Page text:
Larger-scale restoration issues
A major challenge to larger-scale prairie restoration is obtaining enough seed of certain species, especially when local origin seed is desired for conservation purposes. There's some evidence to suggest the challenges may be compounding.A major challenge to larger-scale prairie restoration is obtaining enough seed of certain species, especially when local origin seed is desired for conservation purposes. There's some evidence to suggest the challenges may be compounding. This is especially true for the more conservative climax species that were abundant in the original prairies but are now very restricted on the landscape. In addition to their rarity, many of these species don't flower every year, and when they do, they don't produce vast amounts of seed per plant. Obtaining enough seed to plant tens of acres at a time is daunting, if not impossible.
Mass production of seed from these restricted and conservative species in tended gardens or seed orchard nurseries can certainly help overcome this hurdle. As restoration plantings mature, they may become sources of seed as well. These approaches can vastly increase the amount of seed available for large-scale projects far beyond what prairie remnants alone are capable of providing. However, there are some growing challenges to even these approaches.
The primary goal of most large conservation-oriented restoration projects is to bring back the original ecosystem on a scale that will increase its chances of long-term stability and survival for thousands of years to come. This is the goal at Mounds View Grassland, other TPE projects and elsewhere. Hence, these projects are often anchored on clusters of remnant prairie sod that have not only the original plants and their local gene pools, but also soil organisms and uncommon prairie-specialist insects and other invertebrates that give the system stability and cohesiveness.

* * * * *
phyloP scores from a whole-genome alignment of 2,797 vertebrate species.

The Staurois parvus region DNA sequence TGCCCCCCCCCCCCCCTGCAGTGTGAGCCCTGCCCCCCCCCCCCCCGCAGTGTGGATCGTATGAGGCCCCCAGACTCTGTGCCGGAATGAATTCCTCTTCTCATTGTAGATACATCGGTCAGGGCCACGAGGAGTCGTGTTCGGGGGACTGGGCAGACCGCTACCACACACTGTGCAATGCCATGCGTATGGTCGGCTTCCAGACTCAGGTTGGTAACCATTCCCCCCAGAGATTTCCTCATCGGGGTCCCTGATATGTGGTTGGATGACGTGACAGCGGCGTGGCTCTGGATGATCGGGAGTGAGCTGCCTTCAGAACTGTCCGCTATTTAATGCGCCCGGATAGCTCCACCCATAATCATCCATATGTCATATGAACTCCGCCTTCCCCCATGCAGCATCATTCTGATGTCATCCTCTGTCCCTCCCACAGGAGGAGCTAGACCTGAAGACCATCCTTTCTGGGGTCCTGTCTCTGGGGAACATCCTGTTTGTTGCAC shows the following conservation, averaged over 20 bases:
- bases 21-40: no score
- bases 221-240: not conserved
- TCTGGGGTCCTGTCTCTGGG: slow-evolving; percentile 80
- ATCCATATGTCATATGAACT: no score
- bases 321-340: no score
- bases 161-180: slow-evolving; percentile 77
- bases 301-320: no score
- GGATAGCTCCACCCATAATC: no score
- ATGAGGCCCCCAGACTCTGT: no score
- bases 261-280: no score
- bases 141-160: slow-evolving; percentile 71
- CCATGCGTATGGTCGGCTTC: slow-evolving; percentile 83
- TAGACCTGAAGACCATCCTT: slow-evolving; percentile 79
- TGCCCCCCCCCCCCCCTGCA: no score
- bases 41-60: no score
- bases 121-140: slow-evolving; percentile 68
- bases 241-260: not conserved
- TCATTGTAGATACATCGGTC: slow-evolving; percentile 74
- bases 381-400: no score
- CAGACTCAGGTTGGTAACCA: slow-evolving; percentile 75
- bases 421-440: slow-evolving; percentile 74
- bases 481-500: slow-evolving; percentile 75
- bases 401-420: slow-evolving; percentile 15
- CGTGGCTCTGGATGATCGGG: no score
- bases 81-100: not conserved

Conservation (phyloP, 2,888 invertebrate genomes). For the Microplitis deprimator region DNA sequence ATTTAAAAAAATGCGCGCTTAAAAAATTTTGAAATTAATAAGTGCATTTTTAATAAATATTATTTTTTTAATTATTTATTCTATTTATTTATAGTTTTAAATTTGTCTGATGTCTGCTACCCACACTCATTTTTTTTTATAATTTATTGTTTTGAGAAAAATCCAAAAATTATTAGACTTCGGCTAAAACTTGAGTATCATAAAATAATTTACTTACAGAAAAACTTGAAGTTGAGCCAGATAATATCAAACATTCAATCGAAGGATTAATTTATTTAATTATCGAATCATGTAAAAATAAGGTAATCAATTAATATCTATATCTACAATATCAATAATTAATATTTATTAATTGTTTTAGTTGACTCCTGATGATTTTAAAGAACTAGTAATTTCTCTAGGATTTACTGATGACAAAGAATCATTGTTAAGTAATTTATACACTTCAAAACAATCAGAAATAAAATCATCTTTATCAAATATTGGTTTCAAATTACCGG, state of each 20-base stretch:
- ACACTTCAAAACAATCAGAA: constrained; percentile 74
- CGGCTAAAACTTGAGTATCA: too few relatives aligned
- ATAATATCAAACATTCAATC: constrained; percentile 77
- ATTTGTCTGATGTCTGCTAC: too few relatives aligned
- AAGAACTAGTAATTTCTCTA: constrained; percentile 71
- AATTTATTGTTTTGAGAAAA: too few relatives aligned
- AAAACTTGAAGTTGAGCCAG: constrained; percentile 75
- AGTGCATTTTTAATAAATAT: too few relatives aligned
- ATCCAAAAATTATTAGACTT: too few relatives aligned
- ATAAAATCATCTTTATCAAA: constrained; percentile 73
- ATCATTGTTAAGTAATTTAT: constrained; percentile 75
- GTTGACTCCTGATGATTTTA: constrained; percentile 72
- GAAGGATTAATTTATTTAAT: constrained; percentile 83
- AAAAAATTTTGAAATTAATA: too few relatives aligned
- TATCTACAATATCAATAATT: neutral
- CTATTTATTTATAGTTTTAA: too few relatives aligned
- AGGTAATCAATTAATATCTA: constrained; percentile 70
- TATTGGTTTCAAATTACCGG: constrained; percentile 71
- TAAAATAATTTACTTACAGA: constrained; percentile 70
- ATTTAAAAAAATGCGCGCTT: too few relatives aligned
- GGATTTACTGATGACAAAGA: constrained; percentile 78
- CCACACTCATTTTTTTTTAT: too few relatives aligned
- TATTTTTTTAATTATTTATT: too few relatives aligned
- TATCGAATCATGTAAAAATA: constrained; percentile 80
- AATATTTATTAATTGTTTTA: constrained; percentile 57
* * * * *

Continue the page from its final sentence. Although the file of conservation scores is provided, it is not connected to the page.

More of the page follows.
For example, for each plant genus in a prairie, there are, on average, a dozen or more species of insects that depend exclusively upon that genus of plant. In some cases, the insect depends on a single species of plant. These specialist insects, in turn, often reach numbers large enough to suppress the vigor, growth and seed production of their host plants. Contrary to what you may be thinking, more often than not this is a positive outcome for the ecosystem. The specialist insects tend to keep their hosts from becoming overbearing and aggressive within the plant community.
To complicate matters, there are also predators and parasitic insects that help keep the specialist plant and seed eaters in check. As if that were not enough, there are also parasites that parasitize the parasites. It's all good. This complexity is what we are trying to redevelop in conservation restorations - a complete ecosystem with all of its checks and balances in place.
Now, here's the growing challenge. As we restore more and more sites back to good health, we start to become victims of our own success. The specialized insects, many of them rare and in need of conservation attention, are starting to make comebacks on managed remnants and are expanding into adjacent or nearby restorations. Although a real success story in many cases, this recovery can also impede our ability to obtain large quantities of seed needed for the big restorations, especially conservative species seed that we need to plant in high enough densities to achieve the composition of original prairie.
Following are examples of this issue and some possible solutions to consider.
Leadplant (Amorpha canescens), a conservative climax species that dominates high quality original prairie with approximately 2-3 plants per square meter, is host to the leadplant flower moth (Schinia lucens). This is a colorful specialist moth that nectars on leadplant flowers during the day and lays its eggs on the inflorescences clusters of flowers. Its larvae eat the flowers, and then the seeds, as they develop. The moth is now very uncommon and is on Wisconsin's lists of Special Concern Species and Species of Greatest Conservation Need.
At Mounds View Grassland, where TPE is attempting to restore 570 acres back to original prairie and savanna, we have been successful for the past 10 years in obtaining significant amounts of leadplant seed from the site's remnants, which have a number of dense colonies. We have been stimulating these patches to maximum seed production with rotational fire, as fire has been documented to increase flowering of leadplant by 200 to 900 percent ( based on research published in 1973 by Mary S. Richards & R.Q. Landers, and Henderson 1981). The process worked well for us until 2016.